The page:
Arvind Swamy and Kangana Ranaut in a still from Thalaivi. Photograph:( Twitter )
The elements of a great biopic are all there in 'Thalaivii' but the film falters due to a very weak screenplay that does nothing to tap into Kangana Ranaut's talent as an actor.
Kangana Ranaut may have been been in headlines in the recent past for reasons other than her films, but there is no denying the fact that when she is given a good script, she delivers. Time and again, Ranaut has proved her mettle and her versatility in the simplest of the stories. In her latest, 'Thalaivii' takes on a tough role and essays one of the strongest women in Indian politics, J Jayalalithaa. But does Kangana deliver? Only in parts.
Directed by Vijay, 'Thalaivii' sets out documenting J Jayalalithaa's tryst in politics, her closeness to MGR and subsequent rise as the leader of AIADMK and the Chief Minister of Tamil Nadu. And while the elements of a great biopic are all there- the film falters due to a very weak screenplay that does nothing to tap into Ranaut's talent as an actor. Instead, it presents Ranaut as herself and in so many scenes she is just playing haughty star that she has become who blows her own trumpet at the drop of a hat. Even some of the dialogues seem to just pad up Kangana's recently created image of a self-made star who doesn't need anyone to prove her worth in the film industry.
The late Jayalalithaa was known for her ability to break into a largely male-dominated political arena and create her powerful position there- so much so that the men who at one point of time shunned her, bowed down to her in respect and fear as she became the CM. There is a lot of material available of the late politician and writer KV Vijayendra Prasad never really delves deeper and instead present the known facts in a more dramatised manner in 'Thalaivi'. The result is that the film never hits you or leaves an impact about the leader, instead, it presents Kangana in a larger than life persona. Rajat Arora's melodramatic lines just accentuate Kangana's star persona and does nothing to aid the actual story.
'Thalaivii' also highlights MGR and Jayalalitha's relationship - which is also very much in the public domain. The first half is spent in establishing the bond that the two shared and how Jayalalithaa as a newbie in the film industry was made comfortable by then the legend MGR. Their affair too is never explicitly detailed in the film and it is mostly suggestive, perhaps keeping in mind the sentiments attached to the two stalwarts. In one of the early scenes in the film, Jayalalithaa - as the leader of the opposition - is questioned about her relationship with the late leader and heckled in the state assembly by DMK party leaders. The scenes appear twice but nowhere does Kangana's character answer the burning question. In other occasions their love is explained with spiritual metaphors- 'God cannot be loved by one, God is loved by all," says MGR in one scene. In another Jayalalithaa compares herself to Radha, Lord Krishna's favourite consort.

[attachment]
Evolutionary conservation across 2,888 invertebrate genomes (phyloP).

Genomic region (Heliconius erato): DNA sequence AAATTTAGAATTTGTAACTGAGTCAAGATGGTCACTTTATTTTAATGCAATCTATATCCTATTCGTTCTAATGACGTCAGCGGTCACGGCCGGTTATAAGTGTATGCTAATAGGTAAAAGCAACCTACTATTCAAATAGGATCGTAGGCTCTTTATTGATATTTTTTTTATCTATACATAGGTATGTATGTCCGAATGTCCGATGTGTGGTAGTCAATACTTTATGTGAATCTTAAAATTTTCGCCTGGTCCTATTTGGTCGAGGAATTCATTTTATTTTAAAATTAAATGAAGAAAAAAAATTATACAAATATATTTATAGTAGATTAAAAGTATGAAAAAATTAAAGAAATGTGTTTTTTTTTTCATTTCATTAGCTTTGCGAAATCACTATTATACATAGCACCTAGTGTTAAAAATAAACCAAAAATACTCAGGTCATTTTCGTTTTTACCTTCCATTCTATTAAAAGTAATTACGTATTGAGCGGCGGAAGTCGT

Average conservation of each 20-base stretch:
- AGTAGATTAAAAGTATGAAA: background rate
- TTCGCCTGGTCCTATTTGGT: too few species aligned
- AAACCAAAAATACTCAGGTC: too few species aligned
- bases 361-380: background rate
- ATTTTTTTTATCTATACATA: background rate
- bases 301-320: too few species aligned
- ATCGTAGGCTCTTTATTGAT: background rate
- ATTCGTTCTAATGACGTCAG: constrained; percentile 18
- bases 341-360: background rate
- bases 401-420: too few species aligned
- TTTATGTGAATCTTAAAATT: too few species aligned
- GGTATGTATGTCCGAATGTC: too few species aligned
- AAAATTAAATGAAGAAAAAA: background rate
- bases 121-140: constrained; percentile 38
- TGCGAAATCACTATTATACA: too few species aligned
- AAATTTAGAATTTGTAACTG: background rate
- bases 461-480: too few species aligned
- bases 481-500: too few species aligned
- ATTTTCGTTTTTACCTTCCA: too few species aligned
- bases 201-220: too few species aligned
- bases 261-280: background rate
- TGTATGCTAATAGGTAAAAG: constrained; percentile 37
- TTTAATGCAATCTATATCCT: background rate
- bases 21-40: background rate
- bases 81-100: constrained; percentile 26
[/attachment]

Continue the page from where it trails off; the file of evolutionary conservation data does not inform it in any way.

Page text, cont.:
Not just their love story, the film never really attempts to dig deeper into how the former CM of Tamil Nadu paved her way in politics. The screenplay mostly skirts around incidents and leaves a lot to the interpretation of the audience. From MGR and Jayalalithaa's mid-day meal schemes to their alliance with Congress to her campaigning while still recovering from a serious accident- all are shown but none in great detail.
While the film is about Kangana Ranaut playing Jayalalitha, it is Arvind Swami who shines the most as MGR and gets the late leader's mannerisms perfectly. It is also a delight to watch Swami in a full-fledged role after a long time. There is Madhoo who plays Janaki Amma and while her scenes are limited, pairing the former 'Roja' couple brings back memories of the 90s. The other actor who delivers is Raj Arora who plays MGR's right-hand man Veerappan and who dislikes Jayalalithaa's closeness with his leader. The other actors - especially the women- have limited screen time because only one woman is allowed to shine.
Kangana meanwhile, has her moments playing the leader but poor writing and her star status prove to be hindrances. Despite the prosthetics, the makeup - we get flashes Kangana the star, who delivers sermons and gyaan on social media often these days or who struts out of the airport waving at the camera with Z plus security surrounding her. The actor in her takes a backseat.
The background score is ear-splittingly loud and too dramatic and always plays out victory music when Kangana is on screen - which is a tad unnecessary.
Is 'Thalaivii' Kangana's best performance to date? No. But it documents a leader's life whose journey has been inspirational (sometimes even questionable) for a generation that may not be too familiar with Tamil Nadu and its politics.